Sleep training and talking groups for people undergoing IVF were among new mental health initiatives revealed by speakers at a two-day summit hosted by health charity St John Ambulance
Speaking at the conference Embedding Mental Health Best Practices in the Workplace, group occupational health and wellbeing manager at Yorkshire Water, Susan Gee, said these and other measures at the company had cut referrals to counselling by occupational health professionals by nearly half (48%).
She was among 30 speakers addressing more than 120 delegates from a wide range of organisations, including construction companies, banks, retailers, colleges, councils, charities and the armed forces.
Yorkshire Water, which has 3,400 employees, has made it compulsory for its people leaders to take mental health first aid training and has so far trained more than 600 leaders and other employees, she said. Other “health promotion” groups and activities have focused on the menopause, new parenthood, weight management, resilience and suicide prevention.
“These are all issues affecting mental health. I believe the drop in counselling referrals is a result of managers and employees feeling more confident to talk about mental health and increased awareness and support.”
Another company keen to break the stigma of mental health is worldwide construction firm Jacobs, which has trained 300 “positive mental health champions” in the UK since 2016 and 1,000 globally. According to its principal civil engineer, Kathleen Harrison, speaking at the conference, the success of the company’s Mental Health Matters programme is such that a further 1,000 are due to be trained.
Kathleen said commitment from the top of the organisation was essential: “We’ve only been able to do this with the buy-in of our senior leadership and the enthusiasm of the champions. We have the backing of our CEO.”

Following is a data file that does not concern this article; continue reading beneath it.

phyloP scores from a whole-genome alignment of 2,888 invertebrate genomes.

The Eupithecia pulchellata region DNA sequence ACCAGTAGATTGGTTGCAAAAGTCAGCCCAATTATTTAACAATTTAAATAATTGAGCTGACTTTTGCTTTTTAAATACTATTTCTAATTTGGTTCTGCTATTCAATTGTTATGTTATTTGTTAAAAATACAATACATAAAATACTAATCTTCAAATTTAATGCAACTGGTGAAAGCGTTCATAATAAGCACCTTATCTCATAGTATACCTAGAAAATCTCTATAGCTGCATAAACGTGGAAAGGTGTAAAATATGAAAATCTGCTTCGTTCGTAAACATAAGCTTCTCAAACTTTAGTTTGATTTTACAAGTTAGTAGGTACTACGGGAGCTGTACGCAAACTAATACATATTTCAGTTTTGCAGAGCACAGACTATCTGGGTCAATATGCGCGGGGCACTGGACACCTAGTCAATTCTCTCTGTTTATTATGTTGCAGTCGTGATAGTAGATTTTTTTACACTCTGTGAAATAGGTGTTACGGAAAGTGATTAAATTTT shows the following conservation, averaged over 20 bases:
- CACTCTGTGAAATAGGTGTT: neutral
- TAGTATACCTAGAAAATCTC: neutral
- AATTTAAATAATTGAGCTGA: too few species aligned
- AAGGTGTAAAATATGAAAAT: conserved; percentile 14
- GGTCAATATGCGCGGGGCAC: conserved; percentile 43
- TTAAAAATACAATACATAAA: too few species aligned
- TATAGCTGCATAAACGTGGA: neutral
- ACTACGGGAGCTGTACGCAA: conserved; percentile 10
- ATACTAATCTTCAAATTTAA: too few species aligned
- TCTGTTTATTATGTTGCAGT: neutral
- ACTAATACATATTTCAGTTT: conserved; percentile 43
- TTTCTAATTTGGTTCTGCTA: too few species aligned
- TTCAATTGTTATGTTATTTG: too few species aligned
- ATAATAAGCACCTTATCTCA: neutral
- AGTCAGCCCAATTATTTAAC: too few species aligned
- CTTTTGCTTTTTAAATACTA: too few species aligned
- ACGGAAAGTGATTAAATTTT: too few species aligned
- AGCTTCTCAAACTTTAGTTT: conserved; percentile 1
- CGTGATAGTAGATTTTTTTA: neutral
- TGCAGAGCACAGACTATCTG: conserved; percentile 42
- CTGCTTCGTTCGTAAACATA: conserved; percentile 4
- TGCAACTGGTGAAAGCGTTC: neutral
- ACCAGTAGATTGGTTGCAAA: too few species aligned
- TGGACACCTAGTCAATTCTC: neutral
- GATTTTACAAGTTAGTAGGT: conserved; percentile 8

It was also revealed that Thames Water’s comprehensive well-being programme, which uses virtual reality technology to teach mental health awareness, has seen a 75% drop in absence due to work-related illness. Head of safety, health and wellbeing, Gareth Mullen, explained that tackling mental health problems early could stop issues escalating and improve the chances of recovery.
St John Ambulance, in partnership with Mental Health First Aid (MHFA) England, has trained 6,000 Mental Health First Aiders since it began offering the training in 2017 and expects this figure to at least double next year.
The charity’s chief executive, Martin Houghton-Brown, opened the conference held at the King’s Fund in London on Thursday. He later said: “This summit has brought together workplace mental health expertise and shared learning for organisations of all sizes and sectors, many of which have been involved in ground-breaking initiatives.
“We’re confident the event will have spurred many delegates on with the knowledge and confidence to encourage their organisations to make meaningful step changes in their approach to mental health.
“At our charity, we are still learning too. But we are firmly committed to using our long-established expertise in training people to care for others to help organisations now address the mental as well as physical well-being of their people.”
Head of Commercial Development at Mental Health First Aid (MHFA) England, Jaan Madan, took part in a panel discussion on first aid, resilience and self-help. He added: “What’s clear from discussions over the past two days is that organisations investing in mental health are reaping the benefits, with healthier, happier and more productive workforces. The key message is that we must approach mental health from a whole organisation perspective, from healthy job design, to reasonable adjustments, to mental health training.
“It’s also been encouraging to see the important role that Mental Health First Aid training is playing for so many organisations as one part of a wider approach, and we are proud to be working alongside St John Ambulance to ensure more and more people have access to someone trained in Mental Health First Aid skills in the workplace.”